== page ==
Marshall Islands remain highly dependent on foreign aid, mainly from the United States. Grants under the Compact Agreement with the United States are steadily declining and are set to expire in FY2023. The buildup in assets in the Compact Trust Fund set up to compensate for the expected loss in grants has been slow. While the economy experienced an impressive recovery after the recession in 2009, the rebound proved short lived, and near-term growth prospects are weak. Marshall Islands are also highly vulnerable to commodity price shocks, with food and fuel products constituting almost half of the CPI basket. Continued outward migration and climate change also pose long-term risks to growth. External debt amounted to 64 percent of GDP by end-September 2011, but most of it is on concessional terms and it is projected to decline. A formal DSA has not been conducted for Marshall Islands in recent years.
Staff proposes the immediate entry of Marshall Islands.
The Federated States of Micronesia (Micronesia hereafter) is currently not PRGT-eligible but it has IDA-only status under the small island economy exception. Its per capita GNI of US$2,900 is about 2½ times the IDA operational cutoff. The country has a population of around 100,000 people and does not have market access (see Table 2).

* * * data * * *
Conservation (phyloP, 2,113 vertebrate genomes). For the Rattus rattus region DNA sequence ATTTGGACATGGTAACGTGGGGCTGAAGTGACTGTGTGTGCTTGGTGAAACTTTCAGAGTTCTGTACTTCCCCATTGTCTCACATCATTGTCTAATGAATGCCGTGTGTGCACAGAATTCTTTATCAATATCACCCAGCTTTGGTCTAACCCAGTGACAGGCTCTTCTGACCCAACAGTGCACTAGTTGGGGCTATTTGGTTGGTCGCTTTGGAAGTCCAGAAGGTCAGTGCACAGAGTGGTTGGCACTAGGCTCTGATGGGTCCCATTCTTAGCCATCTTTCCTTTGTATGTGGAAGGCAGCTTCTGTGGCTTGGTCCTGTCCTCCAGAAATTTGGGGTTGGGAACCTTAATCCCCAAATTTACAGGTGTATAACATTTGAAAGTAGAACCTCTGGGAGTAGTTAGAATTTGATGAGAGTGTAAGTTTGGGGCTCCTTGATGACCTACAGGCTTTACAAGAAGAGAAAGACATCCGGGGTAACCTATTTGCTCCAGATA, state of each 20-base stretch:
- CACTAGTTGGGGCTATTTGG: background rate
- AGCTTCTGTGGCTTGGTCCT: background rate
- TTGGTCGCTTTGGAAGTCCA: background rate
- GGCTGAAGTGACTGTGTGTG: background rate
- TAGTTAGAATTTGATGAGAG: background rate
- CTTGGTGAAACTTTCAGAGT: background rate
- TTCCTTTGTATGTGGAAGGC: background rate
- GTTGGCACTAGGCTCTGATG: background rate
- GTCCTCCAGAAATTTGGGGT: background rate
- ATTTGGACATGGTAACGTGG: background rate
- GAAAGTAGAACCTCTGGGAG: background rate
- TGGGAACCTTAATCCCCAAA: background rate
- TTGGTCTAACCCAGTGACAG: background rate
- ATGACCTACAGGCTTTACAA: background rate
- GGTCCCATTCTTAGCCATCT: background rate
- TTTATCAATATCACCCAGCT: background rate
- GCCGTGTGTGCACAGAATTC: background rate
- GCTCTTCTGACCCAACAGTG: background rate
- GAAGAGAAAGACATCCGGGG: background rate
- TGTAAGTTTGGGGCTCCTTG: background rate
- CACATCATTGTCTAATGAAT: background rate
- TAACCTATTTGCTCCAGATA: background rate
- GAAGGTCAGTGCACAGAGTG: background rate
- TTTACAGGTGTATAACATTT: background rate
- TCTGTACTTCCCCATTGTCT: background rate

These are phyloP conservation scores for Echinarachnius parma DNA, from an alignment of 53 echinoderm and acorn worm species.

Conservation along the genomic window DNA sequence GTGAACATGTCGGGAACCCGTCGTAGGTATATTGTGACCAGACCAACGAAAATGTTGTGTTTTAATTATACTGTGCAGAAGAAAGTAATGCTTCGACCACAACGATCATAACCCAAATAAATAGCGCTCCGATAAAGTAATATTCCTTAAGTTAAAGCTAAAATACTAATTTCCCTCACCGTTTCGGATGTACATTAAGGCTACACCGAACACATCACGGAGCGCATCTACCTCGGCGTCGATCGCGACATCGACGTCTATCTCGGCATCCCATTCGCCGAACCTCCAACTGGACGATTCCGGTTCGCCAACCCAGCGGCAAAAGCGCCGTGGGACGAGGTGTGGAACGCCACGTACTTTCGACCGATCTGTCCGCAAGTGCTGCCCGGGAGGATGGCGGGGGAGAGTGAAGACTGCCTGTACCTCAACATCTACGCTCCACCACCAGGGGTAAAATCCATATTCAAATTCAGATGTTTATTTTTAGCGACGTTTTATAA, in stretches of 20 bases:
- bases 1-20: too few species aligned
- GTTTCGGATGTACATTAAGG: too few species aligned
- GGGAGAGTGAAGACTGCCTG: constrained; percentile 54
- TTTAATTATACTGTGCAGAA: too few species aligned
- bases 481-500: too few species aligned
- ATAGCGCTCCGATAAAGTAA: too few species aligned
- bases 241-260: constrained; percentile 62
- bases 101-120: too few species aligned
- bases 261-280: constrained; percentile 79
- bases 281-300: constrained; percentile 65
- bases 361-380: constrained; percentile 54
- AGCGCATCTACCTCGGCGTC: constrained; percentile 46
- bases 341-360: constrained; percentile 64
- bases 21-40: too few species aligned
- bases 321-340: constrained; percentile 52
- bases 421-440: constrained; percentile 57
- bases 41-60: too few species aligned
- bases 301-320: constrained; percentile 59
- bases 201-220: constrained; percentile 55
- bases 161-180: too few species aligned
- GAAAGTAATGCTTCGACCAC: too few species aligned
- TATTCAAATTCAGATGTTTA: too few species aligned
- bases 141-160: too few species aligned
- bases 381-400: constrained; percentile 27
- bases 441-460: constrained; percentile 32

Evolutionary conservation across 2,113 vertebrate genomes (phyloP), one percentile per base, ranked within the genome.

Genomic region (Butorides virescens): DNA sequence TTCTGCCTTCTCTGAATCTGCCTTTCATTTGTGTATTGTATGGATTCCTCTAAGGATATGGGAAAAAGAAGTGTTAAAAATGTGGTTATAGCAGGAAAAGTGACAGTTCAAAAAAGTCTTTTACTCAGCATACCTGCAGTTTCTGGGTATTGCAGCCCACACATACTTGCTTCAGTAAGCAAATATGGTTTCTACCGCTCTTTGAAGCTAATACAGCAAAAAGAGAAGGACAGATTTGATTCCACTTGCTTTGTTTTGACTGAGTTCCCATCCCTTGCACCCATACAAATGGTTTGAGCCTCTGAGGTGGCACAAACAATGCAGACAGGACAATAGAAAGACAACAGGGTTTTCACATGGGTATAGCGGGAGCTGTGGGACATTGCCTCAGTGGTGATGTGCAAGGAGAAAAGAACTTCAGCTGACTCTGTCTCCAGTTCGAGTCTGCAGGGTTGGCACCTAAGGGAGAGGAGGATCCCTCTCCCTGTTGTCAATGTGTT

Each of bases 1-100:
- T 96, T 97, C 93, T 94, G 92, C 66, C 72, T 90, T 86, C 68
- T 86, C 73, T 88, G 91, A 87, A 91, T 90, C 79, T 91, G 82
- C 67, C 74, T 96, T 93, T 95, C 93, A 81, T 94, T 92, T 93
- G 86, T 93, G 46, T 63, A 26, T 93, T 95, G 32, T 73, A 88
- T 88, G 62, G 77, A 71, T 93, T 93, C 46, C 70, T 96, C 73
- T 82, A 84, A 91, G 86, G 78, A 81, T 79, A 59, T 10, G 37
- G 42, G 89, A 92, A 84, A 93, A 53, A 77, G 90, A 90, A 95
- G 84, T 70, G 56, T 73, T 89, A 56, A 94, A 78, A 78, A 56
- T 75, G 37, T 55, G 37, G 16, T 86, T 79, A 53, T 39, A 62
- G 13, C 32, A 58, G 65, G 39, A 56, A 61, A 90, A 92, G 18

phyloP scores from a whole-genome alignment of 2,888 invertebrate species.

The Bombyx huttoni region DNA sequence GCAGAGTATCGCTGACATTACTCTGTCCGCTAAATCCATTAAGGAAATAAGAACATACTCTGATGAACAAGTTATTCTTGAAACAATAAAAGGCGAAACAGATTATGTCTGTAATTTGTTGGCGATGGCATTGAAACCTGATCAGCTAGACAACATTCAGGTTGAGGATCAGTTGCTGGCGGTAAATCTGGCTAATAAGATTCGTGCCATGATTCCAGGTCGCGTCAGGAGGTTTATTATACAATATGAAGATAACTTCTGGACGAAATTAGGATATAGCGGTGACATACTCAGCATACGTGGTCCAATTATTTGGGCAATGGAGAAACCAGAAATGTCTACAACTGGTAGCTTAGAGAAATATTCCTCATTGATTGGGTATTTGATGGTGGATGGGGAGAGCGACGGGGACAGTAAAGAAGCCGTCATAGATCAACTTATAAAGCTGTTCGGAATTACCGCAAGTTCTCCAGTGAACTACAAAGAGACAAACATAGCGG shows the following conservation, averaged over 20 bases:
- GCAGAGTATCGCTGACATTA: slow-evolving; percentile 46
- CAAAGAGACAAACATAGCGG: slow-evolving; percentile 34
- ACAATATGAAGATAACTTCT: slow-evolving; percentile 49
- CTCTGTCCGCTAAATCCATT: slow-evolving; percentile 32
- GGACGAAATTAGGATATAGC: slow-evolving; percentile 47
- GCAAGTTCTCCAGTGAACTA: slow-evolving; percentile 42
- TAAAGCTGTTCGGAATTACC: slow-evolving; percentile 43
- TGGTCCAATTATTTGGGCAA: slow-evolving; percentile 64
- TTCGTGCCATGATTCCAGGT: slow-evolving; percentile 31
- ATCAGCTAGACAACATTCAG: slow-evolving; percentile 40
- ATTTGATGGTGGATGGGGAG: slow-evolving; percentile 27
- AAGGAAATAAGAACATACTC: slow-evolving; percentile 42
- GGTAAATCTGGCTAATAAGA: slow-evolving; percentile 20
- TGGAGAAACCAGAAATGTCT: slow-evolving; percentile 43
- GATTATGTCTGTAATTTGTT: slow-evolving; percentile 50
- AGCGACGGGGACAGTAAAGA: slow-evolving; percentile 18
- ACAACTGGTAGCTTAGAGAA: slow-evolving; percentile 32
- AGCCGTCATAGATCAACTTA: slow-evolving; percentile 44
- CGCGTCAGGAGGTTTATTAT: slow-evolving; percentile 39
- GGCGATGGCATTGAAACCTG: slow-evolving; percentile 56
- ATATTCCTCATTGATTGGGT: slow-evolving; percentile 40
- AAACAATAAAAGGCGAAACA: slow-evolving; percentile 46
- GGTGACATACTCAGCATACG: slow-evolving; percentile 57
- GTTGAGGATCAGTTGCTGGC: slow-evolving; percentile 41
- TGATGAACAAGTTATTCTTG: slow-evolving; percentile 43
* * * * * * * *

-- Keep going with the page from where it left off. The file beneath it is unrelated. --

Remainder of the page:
Micronesia remains highly dependent on foreign aid, mainly from the United States. Growth prospects are weak, owing to a lack of economic diversification and a sluggish private sector. With imports around 55 percent of GDP, the country remains highly vulnerable to commodity price fluctuations. Continued outward migration and climate change also pose long-term risks to the outlook. Grants under the Compact of Free Association Agreement with the United States are steadily declining and set to expire in FY2023, threatening long-term fiscal sustainability. Public debt is all external, much of it owed to the Asian Development Bank (ADB) on concessional terms. Gross public debt in FY2011 was at a manageable level of 28 percent of GDP. A formal DSA has not been conducted for Micronesia in recent years.
Staff proposes the immediate entry of Micronesia.